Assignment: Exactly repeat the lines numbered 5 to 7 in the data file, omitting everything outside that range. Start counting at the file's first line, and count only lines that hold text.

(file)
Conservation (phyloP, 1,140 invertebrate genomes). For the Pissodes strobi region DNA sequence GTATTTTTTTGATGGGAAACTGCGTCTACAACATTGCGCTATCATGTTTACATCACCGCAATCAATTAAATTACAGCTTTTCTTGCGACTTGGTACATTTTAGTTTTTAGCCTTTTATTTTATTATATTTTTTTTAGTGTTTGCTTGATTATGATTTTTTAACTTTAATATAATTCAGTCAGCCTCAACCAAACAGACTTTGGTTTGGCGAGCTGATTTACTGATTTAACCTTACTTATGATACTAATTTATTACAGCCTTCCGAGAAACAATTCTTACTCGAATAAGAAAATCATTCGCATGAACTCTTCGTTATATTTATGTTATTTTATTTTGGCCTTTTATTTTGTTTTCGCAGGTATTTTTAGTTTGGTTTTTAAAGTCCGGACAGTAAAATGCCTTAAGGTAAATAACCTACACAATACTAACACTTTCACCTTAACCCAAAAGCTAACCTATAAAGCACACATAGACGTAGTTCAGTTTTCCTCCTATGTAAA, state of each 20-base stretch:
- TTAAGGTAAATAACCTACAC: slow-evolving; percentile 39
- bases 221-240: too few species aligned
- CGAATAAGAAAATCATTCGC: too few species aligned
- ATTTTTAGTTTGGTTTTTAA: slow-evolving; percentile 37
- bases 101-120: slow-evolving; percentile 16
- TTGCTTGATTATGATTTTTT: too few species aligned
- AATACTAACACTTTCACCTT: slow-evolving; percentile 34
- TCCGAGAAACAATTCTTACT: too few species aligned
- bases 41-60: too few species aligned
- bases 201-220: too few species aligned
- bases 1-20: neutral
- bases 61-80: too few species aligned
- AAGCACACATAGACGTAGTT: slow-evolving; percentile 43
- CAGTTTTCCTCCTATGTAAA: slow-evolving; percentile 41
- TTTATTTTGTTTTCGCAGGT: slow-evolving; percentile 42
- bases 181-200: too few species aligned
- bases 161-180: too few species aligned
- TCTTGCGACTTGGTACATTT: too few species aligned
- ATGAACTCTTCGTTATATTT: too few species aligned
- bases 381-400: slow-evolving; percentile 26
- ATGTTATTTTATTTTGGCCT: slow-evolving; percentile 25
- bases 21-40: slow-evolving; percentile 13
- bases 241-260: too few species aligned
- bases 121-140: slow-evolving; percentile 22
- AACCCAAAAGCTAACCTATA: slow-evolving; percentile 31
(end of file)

- ATTTTTAGTTTGGTTTTTAA: slow-evolving; percentile 37
- bases 101-120: slow-evolving; percentile 16
- TTGCTTGATTATGATTTTTT: too few species aligned